Overstimulated Quotes

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Shyness is the fear of social disapproval or humiliation, while introversion is a preference for environments that are not overstimulating. Shyness is inherently painful; introversion is not.
Susan Cain (Quiet: The Power of Introverts in a World That Can't Stop Talking)
I am looking forward enormously to getting back to the sea again, where the overstimulated psyche can recover in the presence of that infinite peace and spaciousness.
C.G. Jung
I had to remember that not everyone over-thought everything the way I did. Wouldn’t it be amazing to live like that? To not carry that burden around with you. To not feel constantly overwhelmed and overstimulated and second-guess every little thing.
Abby Jimenez (Yours Truly (Part of Your World, #2))
You’re unbelievable,’ said Rosie. ‘Look at me when I’m talking.’ I kept looking out the window. I was already over-stimulated. ‘I know what you look like.
Graeme Simsion (The Rosie Project (Don Tillman, #1))
I think people mistake you being in a bad mood when you’re just overwhelmed. I think you needed to lie here for a few minutes with no one needing you. I think you’re overstimulated and even the best of us require some time to collect ourselves.
Elsie Silver (Reckless (Chestnut Springs, #4))
Sometimes you feel things so much, so intensely, it becomes a new kind of numbness, the oblivion of overstimulation.
Leah Raeder (Black Iris)
The overstimulated kids were literally bouncing off the walls. Lunar gravity is the worst thing to ever happen to parents.
Andy Weir (Artemis)
There is a sense that a particular neurodivergence does not make people inherently disabled, but they feel disabled because of the generally overstimulating environments of dominant neurotypical culture and settings.
Jenara Nerenberg (Divergent Mind: Thriving in a World That Wasn't Designed for You)
It can be hard for extroverts to understand how badly introverts need to recharge at the end of a busy day. We all empathize with a sleep-deprived mate who comes home from work too tired to talk, but it’s harder to grasp that social overstimulation can be just as exhausting.
Susan Cain (Quiet: The Power of Introverts in a World That Can't Stop Talking)
Remember that introverts react not only to new people, but also to new places and events. So don’t mistake a child’s caution in new situations for an inability to relate to others. He’s recoiling from novelty or overstimulation, not from human contact. Introverts are just as likely as the next kid to seek others’ company, though often in smaller doses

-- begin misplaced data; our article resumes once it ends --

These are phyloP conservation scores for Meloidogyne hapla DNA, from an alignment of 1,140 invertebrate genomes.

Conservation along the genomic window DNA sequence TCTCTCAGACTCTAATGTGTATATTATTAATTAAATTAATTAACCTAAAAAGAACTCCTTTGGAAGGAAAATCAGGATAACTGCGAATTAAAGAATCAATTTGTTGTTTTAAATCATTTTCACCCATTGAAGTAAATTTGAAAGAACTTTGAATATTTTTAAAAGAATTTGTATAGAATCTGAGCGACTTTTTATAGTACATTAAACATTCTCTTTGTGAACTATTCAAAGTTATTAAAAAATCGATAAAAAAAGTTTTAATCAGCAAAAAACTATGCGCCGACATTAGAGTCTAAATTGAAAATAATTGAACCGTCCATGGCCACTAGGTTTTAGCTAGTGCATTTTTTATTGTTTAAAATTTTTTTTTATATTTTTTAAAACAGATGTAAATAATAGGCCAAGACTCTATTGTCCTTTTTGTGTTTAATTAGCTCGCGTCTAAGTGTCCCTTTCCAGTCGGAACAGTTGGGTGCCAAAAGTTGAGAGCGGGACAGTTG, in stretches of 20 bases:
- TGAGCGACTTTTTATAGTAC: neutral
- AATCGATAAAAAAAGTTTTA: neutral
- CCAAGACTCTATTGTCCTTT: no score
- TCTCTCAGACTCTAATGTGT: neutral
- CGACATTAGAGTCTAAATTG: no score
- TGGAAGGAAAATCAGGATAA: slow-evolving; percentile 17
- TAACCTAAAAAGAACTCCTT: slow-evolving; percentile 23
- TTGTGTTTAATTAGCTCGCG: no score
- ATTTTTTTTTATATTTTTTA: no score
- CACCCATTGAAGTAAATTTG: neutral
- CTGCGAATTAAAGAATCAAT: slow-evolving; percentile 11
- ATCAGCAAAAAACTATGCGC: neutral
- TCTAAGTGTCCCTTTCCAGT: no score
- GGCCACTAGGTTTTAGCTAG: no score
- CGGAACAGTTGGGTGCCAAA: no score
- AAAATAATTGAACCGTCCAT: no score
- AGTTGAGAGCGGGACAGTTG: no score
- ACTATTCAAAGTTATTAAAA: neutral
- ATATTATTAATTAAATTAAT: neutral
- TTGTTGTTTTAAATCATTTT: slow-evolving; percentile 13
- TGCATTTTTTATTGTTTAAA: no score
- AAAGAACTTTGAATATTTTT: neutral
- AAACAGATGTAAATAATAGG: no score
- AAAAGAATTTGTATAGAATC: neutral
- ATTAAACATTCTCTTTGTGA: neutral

Susan Cain (Quiet: The Power of Introverts in a World That Can't Stop Talking)
High stimulation is both exciting and confusing for people with ADHD, because they can get overwhelmed and overstimulated easily without realizing they are approaching that point.
Jenara Nerenberg (Divergent Mind: Thriving in a World That Wasn't Designed for You)
Even in a personal sense, after all, art is an intensified life. By art one is more deeply satisfied and more rapidly used up. It engraves on the countenance of its servant the traces of imaginary and intellectual adventures, and even if he has outwardly existed in cloistral tranquility, it leads in the long term to overfastidiousness, over-refinement, nervous fatigue and overstimulation, such as can seldom result from a life of the most extravagant passions and pleasures.
Thomas Mann (Death in Venice and Other Tales)
Multitasking has been found to increase the production of the stress hormone cortisol as well as the fight-or-flight hormone adrenaline, which can overstimulate your brain and cause mental fog or scrambled thinking. Multitasking creates a dopamine-addiction feedback loop, effectively rewarding the brain for losing focus and for constantly searching for external stimulation. To make matters worse, the prefrontal cortex has a novelty bias, meaning that its attention can be easily hijacked by something new—the proverbial shiny objects
Daniel J. Levitin (The Organized Mind: Thinking Straight in the Age of Information Overload)
Overstimulation has been the real drawback. I need to find ways to stop thinking about analysis of algorithms, in order to do various other things that human beings ought to do.
Donald Ervin Knuth (Selected Papers on Computer Science)
Artificial overstimulation seemed like the perfect way to stifle a generation of young people who wanted more and more from a world where less and less was available.
Chuck Palahniuk (Beautiful You)
Beauty belongs to the beloved who returns the gaze, in whose eyes we see the sun. But in this . . . beauty, in the mutual gaze, also lies the beginning of terror --awe, idealization, overstimulation, violation, loss.
Jessica Benjamin (Like Subjects, Love Objects: Essays on Recognition and Sexual Difference)
When overstimulated, the introvert’s mind can shut down, saying, No more input, please. It goes dark.
Marti Olsen Laney (The Introvert Advantage: Making the Most of Your Inner Strengths)
Parents should also question much of the contemporary emphasis on special materials and equipment for learning in a child's environment. A clutter of toys can be more confusing than satisfying to a child. On the other hand, natural situations, with opportunieties to explore, seldom overstimulate or trouble a small child. Furthermore, most children will find greater satisfaction and demonsstrate greater learning from things they make and do with their parents or other people than from elaborate toys or learning materials. And there is no substitute for solitude - in the sandpile, mud puddle, or play area - for a yound child to work out his own fantasies. Yet this privilege is often denied in our anxiety to institutionalize children.